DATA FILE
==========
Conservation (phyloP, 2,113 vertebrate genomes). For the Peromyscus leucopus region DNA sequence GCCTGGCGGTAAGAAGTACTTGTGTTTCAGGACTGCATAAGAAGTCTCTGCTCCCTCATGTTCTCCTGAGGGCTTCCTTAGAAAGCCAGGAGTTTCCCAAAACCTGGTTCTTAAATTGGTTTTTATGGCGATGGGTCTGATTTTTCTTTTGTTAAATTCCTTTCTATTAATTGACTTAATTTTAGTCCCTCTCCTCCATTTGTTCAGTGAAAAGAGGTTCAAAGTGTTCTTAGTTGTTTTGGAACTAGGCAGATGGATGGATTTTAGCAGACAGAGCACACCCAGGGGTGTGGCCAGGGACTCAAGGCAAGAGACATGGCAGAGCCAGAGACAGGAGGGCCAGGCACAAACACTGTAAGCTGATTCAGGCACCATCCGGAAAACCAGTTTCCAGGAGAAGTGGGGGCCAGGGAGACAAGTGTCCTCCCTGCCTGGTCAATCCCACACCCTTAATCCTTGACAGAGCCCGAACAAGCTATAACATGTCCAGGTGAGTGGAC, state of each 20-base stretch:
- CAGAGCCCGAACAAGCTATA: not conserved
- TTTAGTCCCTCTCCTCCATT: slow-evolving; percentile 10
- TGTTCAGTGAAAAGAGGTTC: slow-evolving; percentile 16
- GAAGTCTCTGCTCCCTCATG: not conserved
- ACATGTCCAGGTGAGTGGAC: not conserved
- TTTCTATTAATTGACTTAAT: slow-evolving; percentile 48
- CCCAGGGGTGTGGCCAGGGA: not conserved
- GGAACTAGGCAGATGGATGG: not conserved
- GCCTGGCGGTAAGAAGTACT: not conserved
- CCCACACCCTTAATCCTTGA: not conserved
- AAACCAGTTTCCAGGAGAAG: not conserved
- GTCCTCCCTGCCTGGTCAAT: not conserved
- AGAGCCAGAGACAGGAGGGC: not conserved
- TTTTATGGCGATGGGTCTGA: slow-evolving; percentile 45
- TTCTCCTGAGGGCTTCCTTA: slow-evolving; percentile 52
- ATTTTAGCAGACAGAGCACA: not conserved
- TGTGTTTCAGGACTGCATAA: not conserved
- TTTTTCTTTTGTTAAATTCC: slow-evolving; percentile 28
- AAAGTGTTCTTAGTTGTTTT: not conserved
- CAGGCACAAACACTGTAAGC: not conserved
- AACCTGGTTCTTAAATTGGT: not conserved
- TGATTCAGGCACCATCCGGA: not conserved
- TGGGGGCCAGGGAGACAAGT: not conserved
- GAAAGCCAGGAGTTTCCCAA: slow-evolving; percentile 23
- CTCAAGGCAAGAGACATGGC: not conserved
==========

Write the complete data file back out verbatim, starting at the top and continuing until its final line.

Conservation (phyloP, 2,113 vertebrate genomes). For the Peromyscus leucopus region DNA sequence GCCTGGCGGTAAGAAGTACTTGTGTTTCAGGACTGCATAAGAAGTCTCTGCTCCCTCATGTTCTCCTGAGGGCTTCCTTAGAAAGCCAGGAGTTTCCCAAAACCTGGTTCTTAAATTGGTTTTTATGGCGATGGGTCTGATTTTTCTTTTGTTAAATTCCTTTCTATTAATTGACTTAATTTTAGTCCCTCTCCTCCATTTGTTCAGTGAAAAGAGGTTCAAAGTGTTCTTAGTTGTTTTGGAACTAGGCAGATGGATGGATTTTAGCAGACAGAGCACACCCAGGGGTGTGGCCAGGGACTCAAGGCAAGAGACATGGCAGAGCCAGAGACAGGAGGGCCAGGCACAAACACTGTAAGCTGATTCAGGCACCATCCGGAAAACCAGTTTCCAGGAGAAGTGGGGGCCAGGGAGACAAGTGTCCTCCCTGCCTGGTCAATCCCACACCCTTAATCCTTGACAGAGCCCGAACAAGCTATAACATGTCCAGGTGAGTGGAC, state of each 20-base stretch:
- CAGAGCCCGAACAAGCTATA: not conserved
- TTTAGTCCCTCTCCTCCATT: slow-evolving; percentile 10
- TGTTCAGTGAAAAGAGGTTC: slow-evolving; percentile 16
- GAAGTCTCTGCTCCCTCATG: not conserved
- ACATGTCCAGGTGAGTGGAC: not conserved
- TTTCTATTAATTGACTTAAT: slow-evolving; percentile 48
- CCCAGGGGTGTGGCCAGGGA: not conserved
- GGAACTAGGCAGATGGATGG: not conserved
- GCCTGGCGGTAAGAAGTACT: not conserved
- CCCACACCCTTAATCCTTGA: not conserved
- AAACCAGTTTCCAGGAGAAG: not conserved
- GTCCTCCCTGCCTGGTCAAT: not conserved
- AGAGCCAGAGACAGGAGGGC: not conserved
- TTTTATGGCGATGGGTCTGA: slow-evolving; percentile 45
- TTCTCCTGAGGGCTTCCTTA: slow-evolving; percentile 52
- ATTTTAGCAGACAGAGCACA: not conserved
- TGTGTTTCAGGACTGCATAA: not conserved
- TTTTTCTTTTGTTAAATTCC: slow-evolving; percentile 28
- AAAGTGTTCTTAGTTGTTTT: not conserved
- CAGGCACAAACACTGTAAGC: not conserved
- AACCTGGTTCTTAAATTGGT: not conserved
- TGATTCAGGCACCATCCGGA: not conserved
- TGGGGGCCAGGGAGACAAGT: not conserved
- GAAAGCCAGGAGTTTCCCAA: slow-evolving; percentile 23
- CTCAAGGCAAGAGACATGGC: not conserved